Like The Herald Business Journal on Facebook!
The Herald of Everett, Washington
Heraldnet.com

The top local business stories in your email

Contact Us:

Josh O'Connor
Publisher
Phone: 425-339-3007
joconnor@heraldnet.com

Jody Knoblich
General Sales Manager
Phone: 425-339-3445
Fax: 425-339-3049
jknoblich@heraldnet.com

Jim Davis
Editor
Phone: 425-339-3097
jdavis@heraldnet.com

Site address:
1800 41st Street, S-300,
Everett, WA 98203

Mailing address:
P.O. Box 930
Everett, WA 98206

HBJ RSS feeds

Hearings set on coal transfer terminal on Columbia

SHARE: facebook Twitter icon Linkedin icon Google+ icon Email icon |  PRINTER-FRIENDLY  |  COMMENTS
Associated Press
Published:
PORTLAND, Ore. -- Thousands of comments are expected to be received as Oregon regulators consider permits for a proposed terminal along the Columbia River to transfer coal from trains to barges for eventual shipment to Asia.
The state Department of Environmental Quality plans hearings Tuesday on the proposed coal transfer terminal at the Port of Morrow near Boardman, where trains from Montana and Wyoming would transfer shipments to barges that would be sent downriver and loaded onto vessels bound for Asia, the East Oregonian reported Friday.
The agency plans hearings at Blue Mountain Community College in Hermiston and the Oregon Convention Center in Portland, from 8 a.m. to 8 p.m.
State Department of Environmental Quality spokesman Greg Svelund said he expects at least 600 comments during the hearings and written comments numbering in the thousands.
"As much work as it is, it's really good to see this many people coming out," he said. "It's something that's not been done before in Oregon on this scale."
Ambre Energy, an Australian coal and oil shale company, hopes to ship 8.8 million metric tons of coal a year.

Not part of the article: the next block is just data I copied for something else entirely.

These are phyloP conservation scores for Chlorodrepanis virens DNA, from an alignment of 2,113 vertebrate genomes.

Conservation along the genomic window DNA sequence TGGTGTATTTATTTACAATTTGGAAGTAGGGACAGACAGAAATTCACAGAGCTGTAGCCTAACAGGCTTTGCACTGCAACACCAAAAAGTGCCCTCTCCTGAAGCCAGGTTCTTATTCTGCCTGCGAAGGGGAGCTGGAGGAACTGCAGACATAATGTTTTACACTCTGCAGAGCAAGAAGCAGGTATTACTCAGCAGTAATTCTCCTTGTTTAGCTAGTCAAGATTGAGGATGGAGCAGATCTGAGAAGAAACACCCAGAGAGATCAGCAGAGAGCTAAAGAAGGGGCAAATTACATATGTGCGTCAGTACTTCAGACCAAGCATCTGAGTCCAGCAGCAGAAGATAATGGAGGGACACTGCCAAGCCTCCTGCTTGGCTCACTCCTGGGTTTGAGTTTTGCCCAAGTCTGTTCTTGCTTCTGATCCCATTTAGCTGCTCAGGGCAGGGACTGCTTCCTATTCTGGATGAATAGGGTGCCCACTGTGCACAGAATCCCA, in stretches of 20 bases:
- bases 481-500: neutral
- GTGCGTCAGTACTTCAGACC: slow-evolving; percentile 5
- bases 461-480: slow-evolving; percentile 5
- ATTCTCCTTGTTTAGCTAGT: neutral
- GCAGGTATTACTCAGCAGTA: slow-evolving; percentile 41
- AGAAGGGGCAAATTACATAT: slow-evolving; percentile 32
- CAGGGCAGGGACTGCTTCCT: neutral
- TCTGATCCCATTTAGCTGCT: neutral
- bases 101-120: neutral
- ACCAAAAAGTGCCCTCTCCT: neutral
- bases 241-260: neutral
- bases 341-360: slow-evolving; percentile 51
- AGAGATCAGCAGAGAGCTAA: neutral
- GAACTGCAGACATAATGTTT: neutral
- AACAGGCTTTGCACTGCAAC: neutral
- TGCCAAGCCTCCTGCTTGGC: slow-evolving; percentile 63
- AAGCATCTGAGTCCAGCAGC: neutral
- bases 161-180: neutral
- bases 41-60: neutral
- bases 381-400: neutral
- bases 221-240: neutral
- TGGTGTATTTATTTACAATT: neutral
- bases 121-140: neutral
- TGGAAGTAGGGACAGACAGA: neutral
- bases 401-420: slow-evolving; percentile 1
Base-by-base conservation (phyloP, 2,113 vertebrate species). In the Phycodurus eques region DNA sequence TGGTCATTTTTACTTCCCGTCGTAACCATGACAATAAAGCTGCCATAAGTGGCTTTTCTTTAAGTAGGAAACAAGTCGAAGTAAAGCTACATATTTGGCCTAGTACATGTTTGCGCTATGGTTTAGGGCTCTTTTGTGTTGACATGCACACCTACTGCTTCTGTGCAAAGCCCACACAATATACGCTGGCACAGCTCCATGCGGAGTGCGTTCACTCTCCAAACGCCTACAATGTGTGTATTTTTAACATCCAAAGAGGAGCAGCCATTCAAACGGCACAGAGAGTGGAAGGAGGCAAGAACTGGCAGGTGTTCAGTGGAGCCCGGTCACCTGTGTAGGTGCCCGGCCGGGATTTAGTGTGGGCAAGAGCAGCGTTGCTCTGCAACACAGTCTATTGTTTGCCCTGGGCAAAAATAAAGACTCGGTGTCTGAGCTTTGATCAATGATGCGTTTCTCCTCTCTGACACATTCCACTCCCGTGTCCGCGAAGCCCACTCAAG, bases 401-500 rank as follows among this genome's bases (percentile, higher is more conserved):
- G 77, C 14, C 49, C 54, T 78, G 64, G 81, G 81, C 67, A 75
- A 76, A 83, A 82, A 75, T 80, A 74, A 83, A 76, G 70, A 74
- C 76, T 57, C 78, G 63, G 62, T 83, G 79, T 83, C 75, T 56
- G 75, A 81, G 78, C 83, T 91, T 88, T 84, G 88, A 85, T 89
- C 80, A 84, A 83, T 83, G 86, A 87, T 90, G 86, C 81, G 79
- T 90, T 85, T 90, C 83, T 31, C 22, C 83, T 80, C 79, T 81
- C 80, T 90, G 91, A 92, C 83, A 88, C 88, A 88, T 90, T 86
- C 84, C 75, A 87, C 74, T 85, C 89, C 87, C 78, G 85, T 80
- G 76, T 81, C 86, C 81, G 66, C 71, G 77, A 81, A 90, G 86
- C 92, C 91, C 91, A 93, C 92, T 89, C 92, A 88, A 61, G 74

The state agency has issued three draft permits. The U.S. Army Corps of Engineers said last month it will review the Boardman project and two other proposed Northwest coal export proposals in separate processes, instead of jointly, as Oregon Gov. John Kitzhaber had asked.
The other projects are in Washington state, at Longview and near Bellingham.
Proponents such as Gary Neal, general manager of the Port of Morrow, say that project would create 25 to 30 high-paying full-time jobs at the port.
Environmentalists and others said they're concerned about effects on public health, rural economies and the environment.
"As Americans, we don't want to see absurdly cheap coal giving our competitors an unfair advantage," said Tova Woyciechowicz, an organizer with the nonprofit Oregon Rural Action based in La Grande. "As community members, we don't want to breathe the 3 percent coal dust lost and cause problems to our lungs and more."
Story tags » Energy & ResourcesShippingEnvironmental Issues

MORE HBJ HEADLINES

CALENDAR

Share your comments: Log in using your HeraldNet account or your Facebook, Twitter or Disqus profile. Comments that violate the rules are subject to removal. Please see our terms of use. Please note that you must verify your email address for your comments to appear.

You are logged in using your HeraldNet ID. Click here to update your profile. | Log out.

Our new comment system is not supported in IE 7. Please upgrade your browser here.

comments powered by Disqus